support the proposition that an employee may claim damages for loss of opportunity to renew a contract of employment which has been wrongfully terminated by the employer.

Kaye stated, at [58], that whether a plaintiff can recover in a claim of loss of opportunity depends on:

(1) Whether at the time at which the parties entered into the contract, it may be reasonably supposed to have been in their contemplation that, as the probable result of a breach of that contract by the defendant before its expiration, the plaintiff might suffer a loss of a valuable opportunity to renew or extend his contract with the defendant.

(2) If so, whether the plaintiff, as a result of the breach by the defendant of the contract in November 2008, did in fact lose a valuable opportunity to renew or extend his contract with the defendant.

The practical application of that test is, at [60], determining what information was available to the defendant employer at the time the contract was entered into and postulating whether it would have realised there would be a loss of opportunity to the plaintiff employee to renew his/her contract was a likely result of a wrongful termination of the existing contract. Kaye J found, at [61], on the first question that from the express terms of the contract and the background facts, that News was aware that with Guthrie’s wrongful termination he would  not have the  opportunity to obtain a renewal.

On the second question, whether there was a valuable loss of opportunity, Amman Aviation and Sellars v Adelaide Petroleum NL & Ors make it clear that in determining damages for loss of opportunity it is necessary to determine the probabilities of what would might have happened, see [167].  Kaye J undertook a detailed analysis of the evidence at [168] and [171][177].  His Honour found there was no prospect on the evidence that Hartigan would have renewed Guthrie’s appointment as editor in chief of the Herald Sun, see [169][170].  He also found there was no evidence that there was a chance of an alternate position within News being made available to Guthrie, see [178].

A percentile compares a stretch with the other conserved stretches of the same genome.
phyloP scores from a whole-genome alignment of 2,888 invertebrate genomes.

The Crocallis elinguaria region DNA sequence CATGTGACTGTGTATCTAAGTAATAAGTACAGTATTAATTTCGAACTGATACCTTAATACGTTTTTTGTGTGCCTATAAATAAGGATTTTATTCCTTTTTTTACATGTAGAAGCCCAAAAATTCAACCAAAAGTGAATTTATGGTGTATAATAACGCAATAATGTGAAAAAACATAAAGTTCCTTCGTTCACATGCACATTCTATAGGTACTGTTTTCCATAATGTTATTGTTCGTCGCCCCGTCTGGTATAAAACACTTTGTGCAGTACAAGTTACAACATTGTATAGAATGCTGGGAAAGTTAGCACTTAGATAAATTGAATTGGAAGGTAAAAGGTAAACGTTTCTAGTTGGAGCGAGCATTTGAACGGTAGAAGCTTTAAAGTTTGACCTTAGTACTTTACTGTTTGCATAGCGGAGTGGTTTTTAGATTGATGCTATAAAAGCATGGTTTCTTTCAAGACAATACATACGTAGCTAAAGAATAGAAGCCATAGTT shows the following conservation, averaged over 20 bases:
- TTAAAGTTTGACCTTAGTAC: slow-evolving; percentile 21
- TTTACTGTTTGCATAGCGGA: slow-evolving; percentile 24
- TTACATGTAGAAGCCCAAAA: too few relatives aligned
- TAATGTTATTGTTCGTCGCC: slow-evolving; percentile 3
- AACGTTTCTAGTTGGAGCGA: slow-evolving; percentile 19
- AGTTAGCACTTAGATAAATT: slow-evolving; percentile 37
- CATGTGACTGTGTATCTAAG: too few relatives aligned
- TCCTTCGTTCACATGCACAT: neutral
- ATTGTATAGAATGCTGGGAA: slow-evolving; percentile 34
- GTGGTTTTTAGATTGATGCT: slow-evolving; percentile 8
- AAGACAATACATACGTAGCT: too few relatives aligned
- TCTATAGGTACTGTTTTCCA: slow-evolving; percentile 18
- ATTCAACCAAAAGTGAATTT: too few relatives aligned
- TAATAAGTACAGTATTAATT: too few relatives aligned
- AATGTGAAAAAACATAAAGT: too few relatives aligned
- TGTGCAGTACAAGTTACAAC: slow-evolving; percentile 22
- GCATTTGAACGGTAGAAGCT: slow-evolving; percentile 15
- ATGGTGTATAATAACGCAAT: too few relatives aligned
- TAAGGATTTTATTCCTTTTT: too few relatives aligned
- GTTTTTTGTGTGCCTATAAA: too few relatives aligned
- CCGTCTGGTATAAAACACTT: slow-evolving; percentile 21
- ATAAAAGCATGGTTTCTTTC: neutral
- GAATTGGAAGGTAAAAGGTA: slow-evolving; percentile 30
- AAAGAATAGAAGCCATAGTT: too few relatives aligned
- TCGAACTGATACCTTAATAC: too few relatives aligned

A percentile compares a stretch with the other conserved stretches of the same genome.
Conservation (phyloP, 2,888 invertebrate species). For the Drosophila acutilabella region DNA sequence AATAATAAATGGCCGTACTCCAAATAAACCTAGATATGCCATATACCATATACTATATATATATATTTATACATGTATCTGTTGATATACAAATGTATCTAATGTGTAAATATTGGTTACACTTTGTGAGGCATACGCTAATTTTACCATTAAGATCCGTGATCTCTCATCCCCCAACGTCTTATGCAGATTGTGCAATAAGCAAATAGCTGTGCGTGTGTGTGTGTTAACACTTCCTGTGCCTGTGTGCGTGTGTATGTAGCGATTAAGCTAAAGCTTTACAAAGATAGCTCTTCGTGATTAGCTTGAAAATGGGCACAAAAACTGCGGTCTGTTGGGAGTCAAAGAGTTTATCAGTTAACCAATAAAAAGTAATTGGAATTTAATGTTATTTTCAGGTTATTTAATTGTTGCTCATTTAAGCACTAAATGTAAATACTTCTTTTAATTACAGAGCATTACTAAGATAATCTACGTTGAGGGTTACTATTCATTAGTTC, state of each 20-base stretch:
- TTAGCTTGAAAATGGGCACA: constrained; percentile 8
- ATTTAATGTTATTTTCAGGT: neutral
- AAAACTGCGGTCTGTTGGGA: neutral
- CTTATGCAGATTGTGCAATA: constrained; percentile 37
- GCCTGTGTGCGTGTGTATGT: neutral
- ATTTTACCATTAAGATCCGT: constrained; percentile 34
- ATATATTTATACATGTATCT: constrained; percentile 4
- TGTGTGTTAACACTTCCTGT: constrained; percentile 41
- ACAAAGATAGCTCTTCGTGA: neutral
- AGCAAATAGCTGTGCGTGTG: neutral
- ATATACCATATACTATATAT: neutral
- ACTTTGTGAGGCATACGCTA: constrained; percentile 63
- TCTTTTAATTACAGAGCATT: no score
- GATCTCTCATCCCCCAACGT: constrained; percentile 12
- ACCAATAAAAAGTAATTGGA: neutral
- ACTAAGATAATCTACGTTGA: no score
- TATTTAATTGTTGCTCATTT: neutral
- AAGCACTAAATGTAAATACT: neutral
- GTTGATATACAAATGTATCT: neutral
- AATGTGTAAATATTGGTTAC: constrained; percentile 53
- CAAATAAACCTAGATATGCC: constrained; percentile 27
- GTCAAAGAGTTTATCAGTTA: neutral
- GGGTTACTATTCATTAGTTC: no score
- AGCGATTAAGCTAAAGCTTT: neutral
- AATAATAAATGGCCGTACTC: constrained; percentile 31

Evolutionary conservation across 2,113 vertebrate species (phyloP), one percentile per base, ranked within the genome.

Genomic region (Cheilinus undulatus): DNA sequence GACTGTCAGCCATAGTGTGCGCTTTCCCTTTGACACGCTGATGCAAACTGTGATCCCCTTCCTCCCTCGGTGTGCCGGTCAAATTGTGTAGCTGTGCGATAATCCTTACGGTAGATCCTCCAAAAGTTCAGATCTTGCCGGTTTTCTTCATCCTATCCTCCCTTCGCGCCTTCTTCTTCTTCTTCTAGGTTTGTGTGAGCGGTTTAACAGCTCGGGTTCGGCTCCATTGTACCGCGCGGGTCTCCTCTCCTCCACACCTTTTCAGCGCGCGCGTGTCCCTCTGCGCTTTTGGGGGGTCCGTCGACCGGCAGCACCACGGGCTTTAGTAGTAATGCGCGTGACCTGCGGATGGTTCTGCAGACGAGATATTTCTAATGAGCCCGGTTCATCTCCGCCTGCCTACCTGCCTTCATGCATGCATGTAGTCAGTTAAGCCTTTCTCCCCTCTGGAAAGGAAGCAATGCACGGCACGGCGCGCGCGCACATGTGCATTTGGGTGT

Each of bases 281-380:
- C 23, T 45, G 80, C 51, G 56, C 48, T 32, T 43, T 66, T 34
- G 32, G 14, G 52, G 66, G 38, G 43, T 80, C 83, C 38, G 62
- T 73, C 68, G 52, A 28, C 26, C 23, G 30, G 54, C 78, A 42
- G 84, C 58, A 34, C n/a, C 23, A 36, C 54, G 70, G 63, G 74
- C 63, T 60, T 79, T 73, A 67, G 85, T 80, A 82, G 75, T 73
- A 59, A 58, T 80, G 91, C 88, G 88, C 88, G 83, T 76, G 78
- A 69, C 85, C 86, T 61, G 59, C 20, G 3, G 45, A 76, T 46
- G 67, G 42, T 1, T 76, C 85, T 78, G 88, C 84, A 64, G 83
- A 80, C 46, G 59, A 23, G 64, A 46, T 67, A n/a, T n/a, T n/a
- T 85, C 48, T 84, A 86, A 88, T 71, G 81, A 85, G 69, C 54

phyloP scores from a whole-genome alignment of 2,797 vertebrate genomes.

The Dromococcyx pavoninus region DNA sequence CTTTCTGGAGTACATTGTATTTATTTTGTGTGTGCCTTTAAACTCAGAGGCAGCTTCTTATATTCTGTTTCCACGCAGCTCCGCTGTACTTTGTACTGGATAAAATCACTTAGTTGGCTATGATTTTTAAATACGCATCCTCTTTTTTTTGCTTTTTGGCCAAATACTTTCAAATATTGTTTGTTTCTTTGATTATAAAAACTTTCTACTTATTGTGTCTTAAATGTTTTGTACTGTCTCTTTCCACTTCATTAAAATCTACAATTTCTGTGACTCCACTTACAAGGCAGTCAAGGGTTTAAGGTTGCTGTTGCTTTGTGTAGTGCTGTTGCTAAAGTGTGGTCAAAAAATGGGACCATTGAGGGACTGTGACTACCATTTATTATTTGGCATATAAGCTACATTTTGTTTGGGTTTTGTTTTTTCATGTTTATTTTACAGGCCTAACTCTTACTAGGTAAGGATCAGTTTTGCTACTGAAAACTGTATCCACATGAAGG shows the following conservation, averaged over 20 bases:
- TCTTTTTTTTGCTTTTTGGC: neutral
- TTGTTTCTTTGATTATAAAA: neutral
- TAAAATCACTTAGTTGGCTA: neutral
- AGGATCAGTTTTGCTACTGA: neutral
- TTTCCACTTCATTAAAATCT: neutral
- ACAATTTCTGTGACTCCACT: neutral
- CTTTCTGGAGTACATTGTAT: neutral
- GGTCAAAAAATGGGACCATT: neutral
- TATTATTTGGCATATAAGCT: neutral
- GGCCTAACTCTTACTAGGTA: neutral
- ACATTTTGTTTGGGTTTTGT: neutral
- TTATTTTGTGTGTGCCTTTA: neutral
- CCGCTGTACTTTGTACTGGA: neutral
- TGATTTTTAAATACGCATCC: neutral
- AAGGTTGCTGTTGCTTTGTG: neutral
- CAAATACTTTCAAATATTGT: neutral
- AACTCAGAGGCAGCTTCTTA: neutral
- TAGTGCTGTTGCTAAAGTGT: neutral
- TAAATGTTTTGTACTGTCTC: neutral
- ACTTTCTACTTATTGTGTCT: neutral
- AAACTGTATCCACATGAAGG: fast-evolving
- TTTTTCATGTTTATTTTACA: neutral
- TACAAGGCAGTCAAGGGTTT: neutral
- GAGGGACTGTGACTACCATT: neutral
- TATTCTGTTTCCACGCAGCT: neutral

The Plaintiff’s alternate claim was that under the contract he was entitled to a termination payment as at the completion of the contract, being 18 February 2010. The issue was the construction of clause 22.4. It is set out at [24] as:

22.4 Redundancy

In the event that your contract is not renewed, the Company may redeploy you to any other comparable position which is available within the company or the group. However, if the Company is unable to obtain for you offer of a comparable position, the Company will terminate your employment. In these circumstances, in addition to your entitlements under clause 22.3, you will receive a termination payment which is inclusive of notice and redundancy/severance pay. In determining an appropriate termination payment, the Company will take into account any applicable legislative requirements and your length of service with the Company.

If the Company obtains an offer of a comparable position for you and you do not accept the offer, you will only receive the payments due to you under clause 22.3.”

His Honour summarised the principles relating to the appropriate length of notice for a party not a fixed term contract as:

(1) The appropriate length of the “reasonable notice” (or period in lieu of which payment should be made) is determined at the time at which notice of termination of the employment is given, and not when the contract of employment was entered into.

(2) In determining what is a reasonable period of notice, it is important to bear in mind the primary purpose served by the giving of such notice, namely, to enable the employee to obtain new employment of a similar nature.

(3) Factors which are taken into account in order to determine the appropriate length of notice include matters pertinent to the nature of the employment itself, and also matters personal to the employee. Thus, they include the level of responsibility assumed by the employee, the high grade of his appointment, the importance of his position, the size of his salary, and industry practice. They also include matters personal to the individual employee, including the length of the employee’s service with the defendant, the employee’s age, the nature of the employment which the employee left, or gave up, in order to serve the present employer, and the expected period of time it would take for the employee to find suitable alternative employment.

(4) Damages arising from the failure of the employer to give adequate notice, or to provide adequate payment in lieu of such notice, are calculated in gross monies, and not net of taxation.

His Honour found: